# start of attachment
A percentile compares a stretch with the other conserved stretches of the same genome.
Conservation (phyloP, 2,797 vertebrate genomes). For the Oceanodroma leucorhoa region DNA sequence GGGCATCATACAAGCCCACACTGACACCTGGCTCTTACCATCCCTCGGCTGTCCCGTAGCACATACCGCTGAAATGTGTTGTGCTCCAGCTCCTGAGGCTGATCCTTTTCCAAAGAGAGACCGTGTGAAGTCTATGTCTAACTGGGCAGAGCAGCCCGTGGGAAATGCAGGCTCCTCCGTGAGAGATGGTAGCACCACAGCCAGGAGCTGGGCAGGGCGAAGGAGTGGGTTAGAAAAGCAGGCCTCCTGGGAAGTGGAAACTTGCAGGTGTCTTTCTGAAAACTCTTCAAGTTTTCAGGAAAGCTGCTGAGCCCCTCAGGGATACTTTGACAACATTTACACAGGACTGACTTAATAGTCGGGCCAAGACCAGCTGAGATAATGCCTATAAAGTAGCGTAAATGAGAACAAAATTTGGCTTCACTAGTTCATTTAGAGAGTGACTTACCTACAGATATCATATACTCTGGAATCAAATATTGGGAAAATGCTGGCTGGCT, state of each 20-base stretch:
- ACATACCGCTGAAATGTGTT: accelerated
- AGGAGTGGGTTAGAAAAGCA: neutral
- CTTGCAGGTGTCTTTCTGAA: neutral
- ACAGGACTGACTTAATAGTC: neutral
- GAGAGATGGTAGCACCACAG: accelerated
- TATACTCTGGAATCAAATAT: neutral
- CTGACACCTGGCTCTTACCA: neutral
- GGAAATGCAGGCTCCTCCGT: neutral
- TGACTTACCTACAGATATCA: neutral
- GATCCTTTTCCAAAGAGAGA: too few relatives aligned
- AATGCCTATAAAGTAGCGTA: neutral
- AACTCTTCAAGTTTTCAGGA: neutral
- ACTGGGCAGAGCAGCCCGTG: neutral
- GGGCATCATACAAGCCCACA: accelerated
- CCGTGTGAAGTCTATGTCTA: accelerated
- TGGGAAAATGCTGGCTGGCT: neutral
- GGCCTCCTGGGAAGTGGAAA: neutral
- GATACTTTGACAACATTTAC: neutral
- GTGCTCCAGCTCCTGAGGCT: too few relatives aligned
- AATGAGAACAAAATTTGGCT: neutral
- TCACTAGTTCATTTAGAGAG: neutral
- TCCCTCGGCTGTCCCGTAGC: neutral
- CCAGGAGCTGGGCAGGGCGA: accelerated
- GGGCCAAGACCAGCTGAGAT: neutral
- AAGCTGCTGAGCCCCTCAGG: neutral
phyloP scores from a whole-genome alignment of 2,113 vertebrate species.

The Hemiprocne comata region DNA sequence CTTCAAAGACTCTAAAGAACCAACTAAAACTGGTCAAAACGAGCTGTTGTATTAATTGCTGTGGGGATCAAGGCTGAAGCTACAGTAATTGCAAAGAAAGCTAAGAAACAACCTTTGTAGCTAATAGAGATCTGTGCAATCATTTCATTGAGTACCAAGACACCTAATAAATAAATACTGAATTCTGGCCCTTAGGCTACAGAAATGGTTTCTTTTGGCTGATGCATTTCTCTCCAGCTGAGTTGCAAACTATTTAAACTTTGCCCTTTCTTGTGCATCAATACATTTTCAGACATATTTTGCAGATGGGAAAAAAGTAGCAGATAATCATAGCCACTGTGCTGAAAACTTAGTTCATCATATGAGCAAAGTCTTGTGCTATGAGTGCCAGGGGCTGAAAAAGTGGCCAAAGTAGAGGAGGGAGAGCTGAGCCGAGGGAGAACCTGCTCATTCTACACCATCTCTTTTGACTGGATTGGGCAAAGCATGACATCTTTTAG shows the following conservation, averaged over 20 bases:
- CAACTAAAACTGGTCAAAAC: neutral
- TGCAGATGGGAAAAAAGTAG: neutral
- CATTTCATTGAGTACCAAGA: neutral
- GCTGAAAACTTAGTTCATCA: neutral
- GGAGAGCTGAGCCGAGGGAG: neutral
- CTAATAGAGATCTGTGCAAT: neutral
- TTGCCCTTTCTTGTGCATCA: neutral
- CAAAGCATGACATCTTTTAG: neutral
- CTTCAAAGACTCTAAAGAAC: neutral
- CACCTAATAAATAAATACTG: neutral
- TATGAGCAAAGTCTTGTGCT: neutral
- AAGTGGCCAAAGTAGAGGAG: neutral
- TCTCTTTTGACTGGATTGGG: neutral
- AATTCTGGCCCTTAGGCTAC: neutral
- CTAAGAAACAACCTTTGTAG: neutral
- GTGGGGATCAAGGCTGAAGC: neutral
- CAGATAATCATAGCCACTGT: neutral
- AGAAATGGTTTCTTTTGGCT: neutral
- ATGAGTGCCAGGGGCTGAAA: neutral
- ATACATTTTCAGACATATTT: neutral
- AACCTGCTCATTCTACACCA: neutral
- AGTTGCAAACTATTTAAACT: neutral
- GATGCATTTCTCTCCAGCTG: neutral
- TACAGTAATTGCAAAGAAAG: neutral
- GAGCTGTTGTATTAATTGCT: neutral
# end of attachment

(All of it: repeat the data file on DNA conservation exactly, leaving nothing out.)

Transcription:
A percentile compares a stretch with the other conserved stretches of the same genome.
Conservation (phyloP, 2,797 vertebrate genomes). For the Oceanodroma leucorhoa region DNA sequence GGGCATCATACAAGCCCACACTGACACCTGGCTCTTACCATCCCTCGGCTGTCCCGTAGCACATACCGCTGAAATGTGTTGTGCTCCAGCTCCTGAGGCTGATCCTTTTCCAAAGAGAGACCGTGTGAAGTCTATGTCTAACTGGGCAGAGCAGCCCGTGGGAAATGCAGGCTCCTCCGTGAGAGATGGTAGCACCACAGCCAGGAGCTGGGCAGGGCGAAGGAGTGGGTTAGAAAAGCAGGCCTCCTGGGAAGTGGAAACTTGCAGGTGTCTTTCTGAAAACTCTTCAAGTTTTCAGGAAAGCTGCTGAGCCCCTCAGGGATACTTTGACAACATTTACACAGGACTGACTTAATAGTCGGGCCAAGACCAGCTGAGATAATGCCTATAAAGTAGCGTAAATGAGAACAAAATTTGGCTTCACTAGTTCATTTAGAGAGTGACTTACCTACAGATATCATATACTCTGGAATCAAATATTGGGAAAATGCTGGCTGGCT, state of each 20-base stretch:
- ACATACCGCTGAAATGTGTT: accelerated
- AGGAGTGGGTTAGAAAAGCA: neutral
- CTTGCAGGTGTCTTTCTGAA: neutral
- ACAGGACTGACTTAATAGTC: neutral
- GAGAGATGGTAGCACCACAG: accelerated
- TATACTCTGGAATCAAATAT: neutral
- CTGACACCTGGCTCTTACCA: neutral
- GGAAATGCAGGCTCCTCCGT: neutral
- TGACTTACCTACAGATATCA: neutral
- GATCCTTTTCCAAAGAGAGA: too few relatives aligned
- AATGCCTATAAAGTAGCGTA: neutral
- AACTCTTCAAGTTTTCAGGA: neutral
- ACTGGGCAGAGCAGCCCGTG: neutral
- GGGCATCATACAAGCCCACA: accelerated
- CCGTGTGAAGTCTATGTCTA: accelerated
- TGGGAAAATGCTGGCTGGCT: neutral
- GGCCTCCTGGGAAGTGGAAA: neutral
- GATACTTTGACAACATTTAC: neutral
- GTGCTCCAGCTCCTGAGGCT: too few relatives aligned
- AATGAGAACAAAATTTGGCT: neutral
- TCACTAGTTCATTTAGAGAG: neutral
- TCCCTCGGCTGTCCCGTAGC: neutral
- CCAGGAGCTGGGCAGGGCGA: accelerated
- GGGCCAAGACCAGCTGAGAT: neutral
- AAGCTGCTGAGCCCCTCAGG: neutral
phyloP scores from a whole-genome alignment of 2,113 vertebrate species.

The Hemiprocne comata region DNA sequence CTTCAAAGACTCTAAAGAACCAACTAAAACTGGTCAAAACGAGCTGTTGTATTAATTGCTGTGGGGATCAAGGCTGAAGCTACAGTAATTGCAAAGAAAGCTAAGAAACAACCTTTGTAGCTAATAGAGATCTGTGCAATCATTTCATTGAGTACCAAGACACCTAATAAATAAATACTGAATTCTGGCCCTTAGGCTACAGAAATGGTTTCTTTTGGCTGATGCATTTCTCTCCAGCTGAGTTGCAAACTATTTAAACTTTGCCCTTTCTTGTGCATCAATACATTTTCAGACATATTTTGCAGATGGGAAAAAAGTAGCAGATAATCATAGCCACTGTGCTGAAAACTTAGTTCATCATATGAGCAAAGTCTTGTGCTATGAGTGCCAGGGGCTGAAAAAGTGGCCAAAGTAGAGGAGGGAGAGCTGAGCCGAGGGAGAACCTGCTCATTCTACACCATCTCTTTTGACTGGATTGGGCAAAGCATGACATCTTTTAG shows the following conservation, averaged over 20 bases:
- CAACTAAAACTGGTCAAAAC: neutral
- TGCAGATGGGAAAAAAGTAG: neutral
- CATTTCATTGAGTACCAAGA: neutral
- GCTGAAAACTTAGTTCATCA: neutral
- GGAGAGCTGAGCCGAGGGAG: neutral
- CTAATAGAGATCTGTGCAAT: neutral
- TTGCCCTTTCTTGTGCATCA: neutral
- CAAAGCATGACATCTTTTAG: neutral
- CTTCAAAGACTCTAAAGAAC: neutral
- CACCTAATAAATAAATACTG: neutral
- TATGAGCAAAGTCTTGTGCT: neutral
- AAGTGGCCAAAGTAGAGGAG: neutral
- TCTCTTTTGACTGGATTGGG: neutral
- AATTCTGGCCCTTAGGCTAC: neutral
- CTAAGAAACAACCTTTGTAG: neutral
- GTGGGGATCAAGGCTGAAGC: neutral
- CAGATAATCATAGCCACTGT: neutral
- AGAAATGGTTTCTTTTGGCT: neutral
- ATGAGTGCCAGGGGCTGAAA: neutral
- ATACATTTTCAGACATATTT: neutral
- AACCTGCTCATTCTACACCA: neutral
- AGTTGCAAACTATTTAAACT: neutral
- GATGCATTTCTCTCCAGCTG: neutral
- TACAGTAATTGCAAAGAAAG: neutral
- GAGCTGTTGTATTAATTGCT: neutral